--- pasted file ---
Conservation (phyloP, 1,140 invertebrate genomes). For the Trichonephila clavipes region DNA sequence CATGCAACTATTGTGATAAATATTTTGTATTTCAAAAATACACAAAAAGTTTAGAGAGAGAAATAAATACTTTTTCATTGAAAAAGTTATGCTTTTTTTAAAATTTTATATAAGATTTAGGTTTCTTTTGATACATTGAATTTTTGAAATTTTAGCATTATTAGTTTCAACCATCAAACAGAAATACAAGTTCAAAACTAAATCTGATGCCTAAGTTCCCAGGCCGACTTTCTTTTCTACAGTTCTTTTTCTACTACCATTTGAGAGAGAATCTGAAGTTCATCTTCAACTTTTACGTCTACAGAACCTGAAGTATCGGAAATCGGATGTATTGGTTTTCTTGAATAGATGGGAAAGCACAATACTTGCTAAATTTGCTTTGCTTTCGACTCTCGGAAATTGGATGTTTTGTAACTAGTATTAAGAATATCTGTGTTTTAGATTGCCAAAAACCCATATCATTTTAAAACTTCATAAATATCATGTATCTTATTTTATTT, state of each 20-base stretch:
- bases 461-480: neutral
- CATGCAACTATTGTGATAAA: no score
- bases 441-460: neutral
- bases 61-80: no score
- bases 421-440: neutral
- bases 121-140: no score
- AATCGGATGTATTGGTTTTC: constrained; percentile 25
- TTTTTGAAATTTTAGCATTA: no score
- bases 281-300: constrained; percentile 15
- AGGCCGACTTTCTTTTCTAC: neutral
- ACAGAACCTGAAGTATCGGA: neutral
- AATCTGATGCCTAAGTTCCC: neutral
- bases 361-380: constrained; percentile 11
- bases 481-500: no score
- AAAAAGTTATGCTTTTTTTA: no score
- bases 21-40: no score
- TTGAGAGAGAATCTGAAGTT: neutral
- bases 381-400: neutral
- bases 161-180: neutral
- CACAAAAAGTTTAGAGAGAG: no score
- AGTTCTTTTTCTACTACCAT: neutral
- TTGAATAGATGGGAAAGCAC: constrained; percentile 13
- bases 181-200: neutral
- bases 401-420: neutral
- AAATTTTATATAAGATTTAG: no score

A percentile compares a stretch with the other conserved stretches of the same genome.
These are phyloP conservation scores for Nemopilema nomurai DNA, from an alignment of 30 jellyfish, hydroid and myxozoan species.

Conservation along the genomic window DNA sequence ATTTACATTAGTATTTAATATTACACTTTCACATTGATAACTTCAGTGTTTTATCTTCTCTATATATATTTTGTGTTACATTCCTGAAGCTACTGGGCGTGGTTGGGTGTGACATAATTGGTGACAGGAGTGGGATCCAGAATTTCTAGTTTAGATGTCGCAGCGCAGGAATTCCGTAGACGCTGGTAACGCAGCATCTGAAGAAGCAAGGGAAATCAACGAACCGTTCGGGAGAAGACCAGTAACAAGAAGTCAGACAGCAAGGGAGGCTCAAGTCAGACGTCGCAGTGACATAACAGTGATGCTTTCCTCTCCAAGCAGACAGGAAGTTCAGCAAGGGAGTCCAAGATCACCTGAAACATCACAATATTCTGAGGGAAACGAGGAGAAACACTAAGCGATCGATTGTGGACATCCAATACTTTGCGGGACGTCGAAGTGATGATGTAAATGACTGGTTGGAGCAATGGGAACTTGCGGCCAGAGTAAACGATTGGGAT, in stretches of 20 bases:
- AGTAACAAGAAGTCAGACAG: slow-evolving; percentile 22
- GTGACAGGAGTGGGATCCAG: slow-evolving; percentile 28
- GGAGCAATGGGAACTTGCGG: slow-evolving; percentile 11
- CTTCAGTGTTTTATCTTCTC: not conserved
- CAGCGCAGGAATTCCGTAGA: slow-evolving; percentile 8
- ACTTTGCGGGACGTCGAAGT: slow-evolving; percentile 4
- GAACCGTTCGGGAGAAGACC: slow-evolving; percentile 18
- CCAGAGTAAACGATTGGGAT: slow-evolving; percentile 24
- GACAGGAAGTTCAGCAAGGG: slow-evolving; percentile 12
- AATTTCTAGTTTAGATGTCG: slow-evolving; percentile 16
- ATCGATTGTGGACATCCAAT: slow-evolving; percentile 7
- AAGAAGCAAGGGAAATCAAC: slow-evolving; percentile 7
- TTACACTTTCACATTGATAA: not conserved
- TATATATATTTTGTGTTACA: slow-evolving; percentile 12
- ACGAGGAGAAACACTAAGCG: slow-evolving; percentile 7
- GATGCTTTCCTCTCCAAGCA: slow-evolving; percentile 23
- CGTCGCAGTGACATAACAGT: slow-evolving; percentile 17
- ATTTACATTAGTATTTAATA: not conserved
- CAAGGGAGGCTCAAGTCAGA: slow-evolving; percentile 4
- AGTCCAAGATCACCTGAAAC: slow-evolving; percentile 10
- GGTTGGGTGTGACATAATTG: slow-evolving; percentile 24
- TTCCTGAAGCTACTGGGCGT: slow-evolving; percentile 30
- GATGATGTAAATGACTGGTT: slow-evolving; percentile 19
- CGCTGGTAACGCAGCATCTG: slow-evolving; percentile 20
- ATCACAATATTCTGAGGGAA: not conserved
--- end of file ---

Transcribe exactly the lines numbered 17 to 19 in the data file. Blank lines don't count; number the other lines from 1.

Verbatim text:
- bases 21-40: no score
- TTGAGAGAGAATCTGAAGTT: neutral
- bases 381-400: neutral